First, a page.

Bucking the trend of keeping data on the country’s environmental destruction a state secret, China released a report on Wednesday that lays bare the epic pollution and massive deterioration of China’s arable land. Nearly 20 percent of the country’s farmland is polluted, the environmental ministry said, and 16 percent of the soil across the country is as well. “The national soil situation overall does not offer cause for optimism,” the report dryly notes.To put it in more concrete terms, portion of China’s arable land roughly the same size as the United Kingdom is polluted. The report calls this “troubling”, and “the problem of pollution from industry and mining particularly worrisome.”To combat the rippling effects of its breakneck economic growth, China is being forced to consider all sorts of extreme measures. Consider, for instance, the epic South-to-North Water Diversion Project, the world’s largest ever water pipeline project. It will carry water—more than is in the River Thames—to China’s parched north from the verdant south. The north is so dry in part because of desertification and overuse of land. The project is projected to cost $60 billion and even Chinese officials aren’t sure it will work. In a rare admission, one called it “difficult to sustain”; the central route (one of three under construction) will transport water to Beijing, but not even enough to sustain current levels of consumption.The destruction of the environment—and the government’s overambitious, corruption-riddled efforts to fix it—have grown to become a serious gripe among many Chinese. Thousands of people protested against a chemical plant in the city of Maoming late last month, an event that was quickly condemned and silenced by the authorities. Photos uploaded to social media show protestors lying unconscious in pools of blood. The next day, the state-run local newspaper ran a front page article praising the plant and PX, the noxious but useful chemical it produces. PX is “an important element for a happy life,” the article read. Happy, indeed.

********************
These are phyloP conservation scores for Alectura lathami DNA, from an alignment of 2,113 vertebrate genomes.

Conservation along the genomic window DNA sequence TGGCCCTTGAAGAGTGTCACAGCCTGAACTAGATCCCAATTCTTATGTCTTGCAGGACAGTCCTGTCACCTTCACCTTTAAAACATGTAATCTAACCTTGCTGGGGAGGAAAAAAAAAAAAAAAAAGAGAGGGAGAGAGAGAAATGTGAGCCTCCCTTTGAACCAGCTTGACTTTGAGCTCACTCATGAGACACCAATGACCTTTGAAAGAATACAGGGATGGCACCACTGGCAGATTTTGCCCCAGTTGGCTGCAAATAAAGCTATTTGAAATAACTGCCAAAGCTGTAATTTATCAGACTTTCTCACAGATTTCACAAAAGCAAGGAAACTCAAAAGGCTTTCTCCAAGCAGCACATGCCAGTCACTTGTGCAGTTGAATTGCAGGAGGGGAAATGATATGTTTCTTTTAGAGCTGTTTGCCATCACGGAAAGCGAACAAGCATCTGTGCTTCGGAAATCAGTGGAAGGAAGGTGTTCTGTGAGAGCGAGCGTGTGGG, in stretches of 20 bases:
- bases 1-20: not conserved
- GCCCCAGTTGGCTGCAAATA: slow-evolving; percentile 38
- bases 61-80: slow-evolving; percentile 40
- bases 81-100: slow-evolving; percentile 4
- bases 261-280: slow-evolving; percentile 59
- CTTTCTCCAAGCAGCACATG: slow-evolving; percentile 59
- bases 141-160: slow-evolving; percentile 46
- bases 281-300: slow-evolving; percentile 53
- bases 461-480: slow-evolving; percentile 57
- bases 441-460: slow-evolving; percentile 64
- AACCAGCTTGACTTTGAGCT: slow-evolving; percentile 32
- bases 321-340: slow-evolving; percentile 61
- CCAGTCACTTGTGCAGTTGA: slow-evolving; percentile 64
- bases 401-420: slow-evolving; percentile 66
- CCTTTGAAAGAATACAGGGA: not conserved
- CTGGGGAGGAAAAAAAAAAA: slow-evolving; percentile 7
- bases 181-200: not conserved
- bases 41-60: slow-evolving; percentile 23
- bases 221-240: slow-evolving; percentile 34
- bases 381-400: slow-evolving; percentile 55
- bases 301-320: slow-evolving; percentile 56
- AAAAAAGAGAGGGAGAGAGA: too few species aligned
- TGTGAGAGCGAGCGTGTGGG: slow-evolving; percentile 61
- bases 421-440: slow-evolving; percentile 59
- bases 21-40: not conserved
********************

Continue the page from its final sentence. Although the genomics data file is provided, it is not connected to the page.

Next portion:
Polluted LandChina's Government Finally Admits Horribly Poisoned Farmland is "Troubling"